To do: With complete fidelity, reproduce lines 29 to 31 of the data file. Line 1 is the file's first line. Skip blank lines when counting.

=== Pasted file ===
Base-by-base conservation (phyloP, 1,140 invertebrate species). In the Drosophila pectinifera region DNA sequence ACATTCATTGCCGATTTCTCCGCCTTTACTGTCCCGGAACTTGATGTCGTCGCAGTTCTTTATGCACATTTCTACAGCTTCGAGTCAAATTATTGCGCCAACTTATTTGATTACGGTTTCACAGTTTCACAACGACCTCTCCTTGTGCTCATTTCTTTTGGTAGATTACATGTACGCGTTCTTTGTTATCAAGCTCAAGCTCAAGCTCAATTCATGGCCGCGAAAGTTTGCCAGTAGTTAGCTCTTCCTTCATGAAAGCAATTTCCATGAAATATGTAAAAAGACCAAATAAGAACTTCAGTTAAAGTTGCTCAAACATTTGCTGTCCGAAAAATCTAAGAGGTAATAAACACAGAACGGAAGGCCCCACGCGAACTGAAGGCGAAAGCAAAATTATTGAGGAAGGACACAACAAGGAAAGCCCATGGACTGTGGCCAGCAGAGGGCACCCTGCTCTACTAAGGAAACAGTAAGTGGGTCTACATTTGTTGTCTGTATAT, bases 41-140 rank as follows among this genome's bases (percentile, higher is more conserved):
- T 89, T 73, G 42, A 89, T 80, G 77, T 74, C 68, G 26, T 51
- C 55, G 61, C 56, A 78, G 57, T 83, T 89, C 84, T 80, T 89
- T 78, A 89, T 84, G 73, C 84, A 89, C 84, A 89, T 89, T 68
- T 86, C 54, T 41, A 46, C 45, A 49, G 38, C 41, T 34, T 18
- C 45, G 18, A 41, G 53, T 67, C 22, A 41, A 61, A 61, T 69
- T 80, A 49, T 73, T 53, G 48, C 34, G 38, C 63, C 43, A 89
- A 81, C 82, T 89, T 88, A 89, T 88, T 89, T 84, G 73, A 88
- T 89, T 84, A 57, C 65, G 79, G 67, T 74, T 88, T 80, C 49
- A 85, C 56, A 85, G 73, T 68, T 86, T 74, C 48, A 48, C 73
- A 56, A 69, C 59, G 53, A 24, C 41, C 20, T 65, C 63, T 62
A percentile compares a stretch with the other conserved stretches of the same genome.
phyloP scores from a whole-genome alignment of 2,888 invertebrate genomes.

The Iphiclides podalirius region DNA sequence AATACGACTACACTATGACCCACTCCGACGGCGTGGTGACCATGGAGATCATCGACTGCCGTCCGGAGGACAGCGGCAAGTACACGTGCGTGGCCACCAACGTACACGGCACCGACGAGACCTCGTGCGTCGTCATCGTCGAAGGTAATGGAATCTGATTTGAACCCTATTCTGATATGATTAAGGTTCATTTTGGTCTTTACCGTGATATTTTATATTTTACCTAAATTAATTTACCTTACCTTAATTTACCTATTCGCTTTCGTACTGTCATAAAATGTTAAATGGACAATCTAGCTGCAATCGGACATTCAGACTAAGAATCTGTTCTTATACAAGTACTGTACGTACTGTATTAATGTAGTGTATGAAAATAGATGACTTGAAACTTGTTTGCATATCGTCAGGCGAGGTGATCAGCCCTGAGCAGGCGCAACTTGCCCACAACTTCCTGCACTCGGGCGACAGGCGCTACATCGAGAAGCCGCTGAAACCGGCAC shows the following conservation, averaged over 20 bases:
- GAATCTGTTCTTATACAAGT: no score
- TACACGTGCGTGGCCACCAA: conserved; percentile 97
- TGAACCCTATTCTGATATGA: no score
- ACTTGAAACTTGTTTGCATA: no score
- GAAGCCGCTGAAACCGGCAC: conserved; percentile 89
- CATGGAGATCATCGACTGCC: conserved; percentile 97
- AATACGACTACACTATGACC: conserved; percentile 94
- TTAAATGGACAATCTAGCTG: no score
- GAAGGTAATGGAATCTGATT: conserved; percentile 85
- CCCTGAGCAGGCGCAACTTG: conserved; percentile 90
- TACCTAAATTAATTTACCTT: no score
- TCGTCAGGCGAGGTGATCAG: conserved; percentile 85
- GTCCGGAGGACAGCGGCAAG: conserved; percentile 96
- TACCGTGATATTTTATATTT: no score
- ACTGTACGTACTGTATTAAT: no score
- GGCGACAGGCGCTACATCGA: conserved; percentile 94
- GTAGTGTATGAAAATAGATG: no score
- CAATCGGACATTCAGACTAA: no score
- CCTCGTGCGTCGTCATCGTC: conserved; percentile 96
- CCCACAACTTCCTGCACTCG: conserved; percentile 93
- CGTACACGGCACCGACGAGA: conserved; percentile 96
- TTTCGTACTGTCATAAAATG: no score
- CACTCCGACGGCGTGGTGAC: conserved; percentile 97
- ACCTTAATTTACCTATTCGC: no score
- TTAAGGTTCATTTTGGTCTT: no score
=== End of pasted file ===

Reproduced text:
- ACTGTACGTACTGTATTAAT: no score
- GGCGACAGGCGCTACATCGA: conserved; percentile 94
- GTAGTGTATGAAAATAGATG: no score